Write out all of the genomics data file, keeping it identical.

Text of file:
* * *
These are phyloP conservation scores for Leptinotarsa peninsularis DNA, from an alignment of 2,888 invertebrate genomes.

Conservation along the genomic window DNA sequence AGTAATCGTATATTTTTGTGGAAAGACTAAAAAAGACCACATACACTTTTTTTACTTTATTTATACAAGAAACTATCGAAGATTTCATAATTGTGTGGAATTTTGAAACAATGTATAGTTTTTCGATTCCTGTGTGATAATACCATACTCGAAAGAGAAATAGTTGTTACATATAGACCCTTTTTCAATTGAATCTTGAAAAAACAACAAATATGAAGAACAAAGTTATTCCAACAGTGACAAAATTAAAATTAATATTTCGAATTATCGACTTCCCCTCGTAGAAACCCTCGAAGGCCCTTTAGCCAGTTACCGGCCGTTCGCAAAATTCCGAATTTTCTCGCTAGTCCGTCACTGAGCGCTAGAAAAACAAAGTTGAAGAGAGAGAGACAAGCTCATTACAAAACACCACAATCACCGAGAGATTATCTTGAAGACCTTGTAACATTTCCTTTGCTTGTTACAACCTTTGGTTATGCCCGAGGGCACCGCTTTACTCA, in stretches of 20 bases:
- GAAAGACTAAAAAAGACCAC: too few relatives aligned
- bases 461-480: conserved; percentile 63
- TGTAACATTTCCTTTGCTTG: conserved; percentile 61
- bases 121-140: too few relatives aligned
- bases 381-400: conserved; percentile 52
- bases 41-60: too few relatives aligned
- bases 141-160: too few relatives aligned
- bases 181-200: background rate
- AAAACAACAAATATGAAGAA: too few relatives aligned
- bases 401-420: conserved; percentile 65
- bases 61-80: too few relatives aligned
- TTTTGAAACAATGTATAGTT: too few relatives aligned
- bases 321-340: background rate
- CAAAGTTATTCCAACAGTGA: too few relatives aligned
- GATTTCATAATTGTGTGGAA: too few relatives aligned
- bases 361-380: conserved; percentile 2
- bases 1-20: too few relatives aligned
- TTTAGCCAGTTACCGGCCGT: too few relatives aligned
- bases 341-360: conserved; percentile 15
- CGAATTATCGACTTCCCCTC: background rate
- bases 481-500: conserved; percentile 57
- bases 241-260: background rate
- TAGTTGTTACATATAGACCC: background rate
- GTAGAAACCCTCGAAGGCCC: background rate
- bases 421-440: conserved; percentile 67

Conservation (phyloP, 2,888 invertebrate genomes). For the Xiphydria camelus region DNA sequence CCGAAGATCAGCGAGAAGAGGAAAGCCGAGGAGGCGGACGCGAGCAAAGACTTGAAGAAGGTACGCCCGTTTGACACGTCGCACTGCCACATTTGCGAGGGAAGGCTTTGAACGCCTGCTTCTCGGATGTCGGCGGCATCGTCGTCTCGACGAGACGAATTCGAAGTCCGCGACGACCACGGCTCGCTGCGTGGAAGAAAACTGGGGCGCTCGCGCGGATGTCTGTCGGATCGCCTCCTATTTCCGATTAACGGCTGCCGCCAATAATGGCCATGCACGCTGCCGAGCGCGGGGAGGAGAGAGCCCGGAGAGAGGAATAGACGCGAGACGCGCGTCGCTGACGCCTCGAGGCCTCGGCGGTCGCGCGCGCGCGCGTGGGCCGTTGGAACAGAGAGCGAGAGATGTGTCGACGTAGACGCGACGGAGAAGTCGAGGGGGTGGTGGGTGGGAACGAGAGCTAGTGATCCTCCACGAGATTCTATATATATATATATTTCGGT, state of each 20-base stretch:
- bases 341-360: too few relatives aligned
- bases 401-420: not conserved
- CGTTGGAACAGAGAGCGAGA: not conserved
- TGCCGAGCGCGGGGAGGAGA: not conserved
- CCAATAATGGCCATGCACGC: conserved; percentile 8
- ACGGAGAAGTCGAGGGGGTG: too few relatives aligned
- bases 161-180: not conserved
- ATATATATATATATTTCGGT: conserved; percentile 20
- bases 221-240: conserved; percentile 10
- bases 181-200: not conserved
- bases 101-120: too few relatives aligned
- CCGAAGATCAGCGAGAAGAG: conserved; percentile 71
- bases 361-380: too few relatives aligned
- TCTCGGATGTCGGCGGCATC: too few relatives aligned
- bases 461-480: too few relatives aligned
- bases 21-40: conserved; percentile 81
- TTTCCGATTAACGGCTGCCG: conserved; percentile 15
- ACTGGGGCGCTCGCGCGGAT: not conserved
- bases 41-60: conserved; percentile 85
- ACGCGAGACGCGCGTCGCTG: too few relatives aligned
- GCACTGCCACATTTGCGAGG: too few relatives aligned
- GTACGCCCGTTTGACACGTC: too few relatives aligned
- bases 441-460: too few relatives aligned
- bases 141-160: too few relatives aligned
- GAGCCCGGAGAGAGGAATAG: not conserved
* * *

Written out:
These are phyloP conservation scores for Leptinotarsa peninsularis DNA, from an alignment of 2,888 invertebrate genomes.

Conservation along the genomic window DNA sequence AGTAATCGTATATTTTTGTGGAAAGACTAAAAAAGACCACATACACTTTTTTTACTTTATTTATACAAGAAACTATCGAAGATTTCATAATTGTGTGGAATTTTGAAACAATGTATAGTTTTTCGATTCCTGTGTGATAATACCATACTCGAAAGAGAAATAGTTGTTACATATAGACCCTTTTTCAATTGAATCTTGAAAAAACAACAAATATGAAGAACAAAGTTATTCCAACAGTGACAAAATTAAAATTAATATTTCGAATTATCGACTTCCCCTCGTAGAAACCCTCGAAGGCCCTTTAGCCAGTTACCGGCCGTTCGCAAAATTCCGAATTTTCTCGCTAGTCCGTCACTGAGCGCTAGAAAAACAAAGTTGAAGAGAGAGAGACAAGCTCATTACAAAACACCACAATCACCGAGAGATTATCTTGAAGACCTTGTAACATTTCCTTTGCTTGTTACAACCTTTGGTTATGCCCGAGGGCACCGCTTTACTCA, in stretches of 20 bases:
- GAAAGACTAAAAAAGACCAC: too few relatives aligned
- bases 461-480: conserved; percentile 63
- TGTAACATTTCCTTTGCTTG: conserved; percentile 61
- bases 121-140: too few relatives aligned
- bases 381-400: conserved; percentile 52
- bases 41-60: too few relatives aligned
- bases 141-160: too few relatives aligned
- bases 181-200: background rate
- AAAACAACAAATATGAAGAA: too few relatives aligned
- bases 401-420: conserved; percentile 65
- bases 61-80: too few relatives aligned
- TTTTGAAACAATGTATAGTT: too few relatives aligned
- bases 321-340: background rate
- CAAAGTTATTCCAACAGTGA: too few relatives aligned
- GATTTCATAATTGTGTGGAA: too few relatives aligned
- bases 361-380: conserved; percentile 2
- bases 1-20: too few relatives aligned
- TTTAGCCAGTTACCGGCCGT: too few relatives aligned
- bases 341-360: conserved; percentile 15
- CGAATTATCGACTTCCCCTC: background rate
- bases 481-500: conserved; percentile 57
- bases 241-260: background rate
- TAGTTGTTACATATAGACCC: background rate
- GTAGAAACCCTCGAAGGCCC: background rate
- bases 421-440: conserved; percentile 67

Conservation (phyloP, 2,888 invertebrate genomes). For the Xiphydria camelus region DNA sequence CCGAAGATCAGCGAGAAGAGGAAAGCCGAGGAGGCGGACGCGAGCAAAGACTTGAAGAAGGTACGCCCGTTTGACACGTCGCACTGCCACATTTGCGAGGGAAGGCTTTGAACGCCTGCTTCTCGGATGTCGGCGGCATCGTCGTCTCGACGAGACGAATTCGAAGTCCGCGACGACCACGGCTCGCTGCGTGGAAGAAAACTGGGGCGCTCGCGCGGATGTCTGTCGGATCGCCTCCTATTTCCGATTAACGGCTGCCGCCAATAATGGCCATGCACGCTGCCGAGCGCGGGGAGGAGAGAGCCCGGAGAGAGGAATAGACGCGAGACGCGCGTCGCTGACGCCTCGAGGCCTCGGCGGTCGCGCGCGCGCGCGTGGGCCGTTGGAACAGAGAGCGAGAGATGTGTCGACGTAGACGCGACGGAGAAGTCGAGGGGGTGGTGGGTGGGAACGAGAGCTAGTGATCCTCCACGAGATTCTATATATATATATATTTCGGT, state of each 20-base stretch:
- bases 341-360: too few relatives aligned
- bases 401-420: not conserved
- CGTTGGAACAGAGAGCGAGA: not conserved
- TGCCGAGCGCGGGGAGGAGA: not conserved
- CCAATAATGGCCATGCACGC: conserved; percentile 8
- ACGGAGAAGTCGAGGGGGTG: too few relatives aligned
- bases 161-180: not conserved
- ATATATATATATATTTCGGT: conserved; percentile 20
- bases 221-240: conserved; percentile 10
- bases 181-200: not conserved
- bases 101-120: too few relatives aligned
- CCGAAGATCAGCGAGAAGAG: conserved; percentile 71
- bases 361-380: too few relatives aligned
- TCTCGGATGTCGGCGGCATC: too few relatives aligned
- bases 461-480: too few relatives aligned
- bases 21-40: conserved; percentile 81
- TTTCCGATTAACGGCTGCCG: conserved; percentile 15
- ACTGGGGCGCTCGCGCGGAT: not conserved
- bases 41-60: conserved; percentile 85
- ACGCGAGACGCGCGTCGCTG: too few relatives aligned
- GCACTGCCACATTTGCGAGG: too few relatives aligned
- GTACGCCCGTTTGACACGTC: too few relatives aligned
- bases 441-460: too few relatives aligned
- bases 141-160: too few relatives aligned
- GAGCCCGGAGAGAGGAATAG: not conserved